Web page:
What a Sad Day for the US
June 27, 2010 2 Comments
The soccer buzz spread across Washington, D.C. yesterday. While the game’s rules weren’t always completely understood, fans were plugged in with nervous anticipation. The U.S. advance to the round of 16 had brought out more fans, and more vocal ones. What a sad day it was though.
Having monitored the US team since 1998 World Cup in France when we also lost 2 to 1 to my homeland country of Iran, I was very optimistic for them to advance this time around. The US team has certainly come a long way since then and they truly deserved to advance.
In Dupont Circle, “crowded” didn’t begin to define the Bars where all the TV screens were tuned to the U.S.-Ghana match.
What some may have missed in soccer savvy—there were bar-side discussions over whether a “hat trick” required three goals or four—was more than made up for with genuine, unchecked enthusiasm.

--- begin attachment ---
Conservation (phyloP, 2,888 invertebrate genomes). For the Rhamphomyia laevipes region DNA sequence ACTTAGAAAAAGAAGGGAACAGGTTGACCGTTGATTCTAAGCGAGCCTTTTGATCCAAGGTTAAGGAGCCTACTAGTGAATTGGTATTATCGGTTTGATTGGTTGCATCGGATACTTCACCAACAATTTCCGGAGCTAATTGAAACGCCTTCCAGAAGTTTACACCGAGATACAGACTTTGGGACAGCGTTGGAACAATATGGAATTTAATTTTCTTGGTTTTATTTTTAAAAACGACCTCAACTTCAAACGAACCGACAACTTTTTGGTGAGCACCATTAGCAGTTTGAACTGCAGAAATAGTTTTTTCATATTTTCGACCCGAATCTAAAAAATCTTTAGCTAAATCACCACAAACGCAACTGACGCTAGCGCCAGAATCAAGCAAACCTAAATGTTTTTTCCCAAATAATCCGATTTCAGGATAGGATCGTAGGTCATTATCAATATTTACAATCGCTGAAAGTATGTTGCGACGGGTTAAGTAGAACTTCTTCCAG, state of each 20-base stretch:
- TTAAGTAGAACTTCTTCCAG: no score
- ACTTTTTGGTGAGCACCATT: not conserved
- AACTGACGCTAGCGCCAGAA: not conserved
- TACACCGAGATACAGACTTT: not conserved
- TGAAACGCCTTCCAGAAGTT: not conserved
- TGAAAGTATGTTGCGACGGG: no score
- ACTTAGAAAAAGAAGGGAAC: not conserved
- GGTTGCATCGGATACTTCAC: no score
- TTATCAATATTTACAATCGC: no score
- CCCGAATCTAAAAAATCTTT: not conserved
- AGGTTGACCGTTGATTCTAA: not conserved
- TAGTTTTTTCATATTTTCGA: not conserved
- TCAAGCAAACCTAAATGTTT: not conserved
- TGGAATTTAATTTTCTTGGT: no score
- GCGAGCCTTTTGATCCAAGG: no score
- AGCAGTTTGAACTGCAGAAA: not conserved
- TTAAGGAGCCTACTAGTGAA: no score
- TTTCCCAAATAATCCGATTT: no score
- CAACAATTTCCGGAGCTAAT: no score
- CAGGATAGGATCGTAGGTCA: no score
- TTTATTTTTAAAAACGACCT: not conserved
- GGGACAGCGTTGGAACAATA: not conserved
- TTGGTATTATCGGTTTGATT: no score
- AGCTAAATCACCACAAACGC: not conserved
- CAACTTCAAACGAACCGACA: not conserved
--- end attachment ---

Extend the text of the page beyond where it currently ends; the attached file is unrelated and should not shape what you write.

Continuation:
US counter attacks were greeted with cheers and claps with the ball in their own side of the field. Near-misses by the U.S. generated unanimous groans. Corner kicks were applauded before they were taken. Routine saves by star goalkeeper Tim Howard earned furious applause. Landon Donovan’s conversion of a penalty kick in minute 62 was ear-shattering, and followed by spontaneous (and obligatory) high-fives and chants of “USA!, USA!”.
The one thing the American defeat, after two extra periods against a disciplined and feisty Ghanaian side, didn’t seem to do was quell enthusiasm for America’s new-found prowess—and the national team’s prospects four years hence..
I saw a hot babe putting down her mimosa and burst into tears of happiness after Donovan scored the U.S.’s only goal, and her companion who said he suffered heart attacks each time the U.S. blew a shot.
By the end of the game, the serious soccer fans including myself were heartbroken.